button.addActionListener( new ActionListener(){
                    public void actionPerformed(ActionEvent ae) {
                        int result = jfc.showOpenDialog(
                        if ( result==JFileChooser.APPROVE_OPTION ) {
                            File temp = jfc.getSelectedFile();
                            try {
                                URL page = temp.toURI().toURL();
                                document.setPage( page );
                            } catch(Exception e) {
                } );
            main.add( button, BorderLayout.SOUTH );

            // the applet is trusted, change to the red 'welcome page'
            URL trusted = new URL(getDocumentBase(), "trusted.html");
        } catch (MalformedURLException murle) {
        } catch (IOException ioe) {
        } catch (AccessControlException ace) {

    public void start() {

    public void stop() {

    public void destroy() {
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Do you have some code for your example applet? After clicking "Cancel" in the confirmation dialog, I see only a gray box (in Opera or Firefox, IcedTea plugin on Linux). The stderr says net.sourceforge.jnlp.LaunchException: Fatal: Launch Error: Jars not verified. –  Paŭlo Ebermann Mar 15 '11 at 17:22
Ran your demo applet through safari on my 10.4.11 mac, applet worked fine when trusted otherwise got the green 'sandboxed' page. My object tag is in the head section of my html page, its init method sets the text inside its frame and that has all been displaying correctly when the page loads though im not prompted for trust. Its when I try and call its public method (which creates a Robot object) that I get the access denied exception. It would seem then that my problem lies in the digital signing somewhere, i'll have another look tommorow –  celem Mar 15 '11 at 18:03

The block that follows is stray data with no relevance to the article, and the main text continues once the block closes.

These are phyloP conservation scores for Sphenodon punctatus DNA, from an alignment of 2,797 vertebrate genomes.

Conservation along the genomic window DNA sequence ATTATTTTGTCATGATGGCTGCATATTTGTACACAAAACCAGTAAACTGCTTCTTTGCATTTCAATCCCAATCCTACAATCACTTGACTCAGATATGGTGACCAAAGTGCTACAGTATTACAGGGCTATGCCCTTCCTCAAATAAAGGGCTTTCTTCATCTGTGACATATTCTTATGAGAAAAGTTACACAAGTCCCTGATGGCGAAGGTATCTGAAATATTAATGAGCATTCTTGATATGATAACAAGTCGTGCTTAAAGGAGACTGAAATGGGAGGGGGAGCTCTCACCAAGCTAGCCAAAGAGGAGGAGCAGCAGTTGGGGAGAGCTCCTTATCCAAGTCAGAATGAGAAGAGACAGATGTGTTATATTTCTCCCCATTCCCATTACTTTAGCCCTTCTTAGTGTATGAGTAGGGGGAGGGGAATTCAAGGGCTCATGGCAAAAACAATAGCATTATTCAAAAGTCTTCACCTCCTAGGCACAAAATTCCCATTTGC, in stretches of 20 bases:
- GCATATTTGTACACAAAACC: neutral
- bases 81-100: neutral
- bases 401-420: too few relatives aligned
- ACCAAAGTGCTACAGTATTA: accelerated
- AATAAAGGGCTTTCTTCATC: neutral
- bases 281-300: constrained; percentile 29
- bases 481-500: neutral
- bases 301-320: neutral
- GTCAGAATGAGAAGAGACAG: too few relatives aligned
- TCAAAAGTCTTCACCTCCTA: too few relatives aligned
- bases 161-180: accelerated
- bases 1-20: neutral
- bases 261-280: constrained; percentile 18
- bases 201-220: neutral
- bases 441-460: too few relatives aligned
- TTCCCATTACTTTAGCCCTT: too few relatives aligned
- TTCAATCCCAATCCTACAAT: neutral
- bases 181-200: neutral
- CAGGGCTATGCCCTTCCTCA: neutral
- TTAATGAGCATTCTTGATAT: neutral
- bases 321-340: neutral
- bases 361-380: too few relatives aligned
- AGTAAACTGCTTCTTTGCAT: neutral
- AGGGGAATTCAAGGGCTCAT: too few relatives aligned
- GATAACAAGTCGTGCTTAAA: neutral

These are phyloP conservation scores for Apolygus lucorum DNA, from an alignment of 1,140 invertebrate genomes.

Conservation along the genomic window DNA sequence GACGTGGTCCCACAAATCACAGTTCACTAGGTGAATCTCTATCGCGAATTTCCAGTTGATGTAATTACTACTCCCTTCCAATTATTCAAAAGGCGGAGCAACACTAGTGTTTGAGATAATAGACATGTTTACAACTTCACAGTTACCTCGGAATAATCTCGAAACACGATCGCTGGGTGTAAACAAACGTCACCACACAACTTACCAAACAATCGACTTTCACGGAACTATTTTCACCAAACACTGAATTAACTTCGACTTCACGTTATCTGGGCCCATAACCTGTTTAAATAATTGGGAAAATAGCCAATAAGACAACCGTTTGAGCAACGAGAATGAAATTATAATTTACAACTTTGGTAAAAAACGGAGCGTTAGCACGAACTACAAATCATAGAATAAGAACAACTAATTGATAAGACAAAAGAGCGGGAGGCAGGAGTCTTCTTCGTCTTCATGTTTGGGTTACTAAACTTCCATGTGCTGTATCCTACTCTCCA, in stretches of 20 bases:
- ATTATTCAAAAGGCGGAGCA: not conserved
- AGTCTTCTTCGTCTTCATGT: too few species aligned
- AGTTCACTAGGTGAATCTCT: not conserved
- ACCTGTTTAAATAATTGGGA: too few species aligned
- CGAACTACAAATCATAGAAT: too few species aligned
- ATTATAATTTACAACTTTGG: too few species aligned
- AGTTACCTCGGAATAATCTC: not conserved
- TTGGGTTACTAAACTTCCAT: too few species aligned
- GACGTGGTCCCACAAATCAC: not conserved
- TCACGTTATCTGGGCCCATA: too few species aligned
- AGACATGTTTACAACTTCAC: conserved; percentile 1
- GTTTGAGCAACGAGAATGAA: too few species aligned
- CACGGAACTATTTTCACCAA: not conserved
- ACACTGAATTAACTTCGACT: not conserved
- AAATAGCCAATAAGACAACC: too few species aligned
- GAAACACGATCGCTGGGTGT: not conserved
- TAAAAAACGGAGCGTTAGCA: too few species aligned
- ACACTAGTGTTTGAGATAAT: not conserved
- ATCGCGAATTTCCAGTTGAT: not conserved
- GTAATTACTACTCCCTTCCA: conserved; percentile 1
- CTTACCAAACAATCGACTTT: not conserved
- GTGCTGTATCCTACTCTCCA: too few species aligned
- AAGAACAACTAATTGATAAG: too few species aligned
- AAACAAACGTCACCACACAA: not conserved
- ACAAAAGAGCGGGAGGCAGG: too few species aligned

@Paŭlo Also.. I just realized my first response to you on this thread was nonsense, since you specifically stated that the dialog was refused. :( –  Andrew Thompson Mar 16 '11 at 4:16
Ran through my code again. Applet was correctly signed, hadnt been seeing trust prompts as entire server was 'always trusted'. Disabling this led to trust prompt on page load, however even when trusted, permission was refused. @Andrew Your System.setSecurityManager(null) fix did the trick, called from first line in init() led to proper functionality. Seems the AWTPermissions (screen shots, mouse/keyboard control) are an exception to the rule that trust = permission to run code. Many thanks guys –  celem Mar 16 '11 at 10:27
This question appears to have given some the impression that calling System.setSecurityManager(null); is okay. I know Andrew knows this and the answer says "just as an experiment". In case anyone has any doubts, changing global state in an applet will affect all applets in the same process. Clearing the security manager will allow any unsigned applet to do what it likes. Please don't sign code that plays with global state with a certificate you expect anyone to trust. –  Tom Hawtin - tackline Jul 22 '11 at 13:27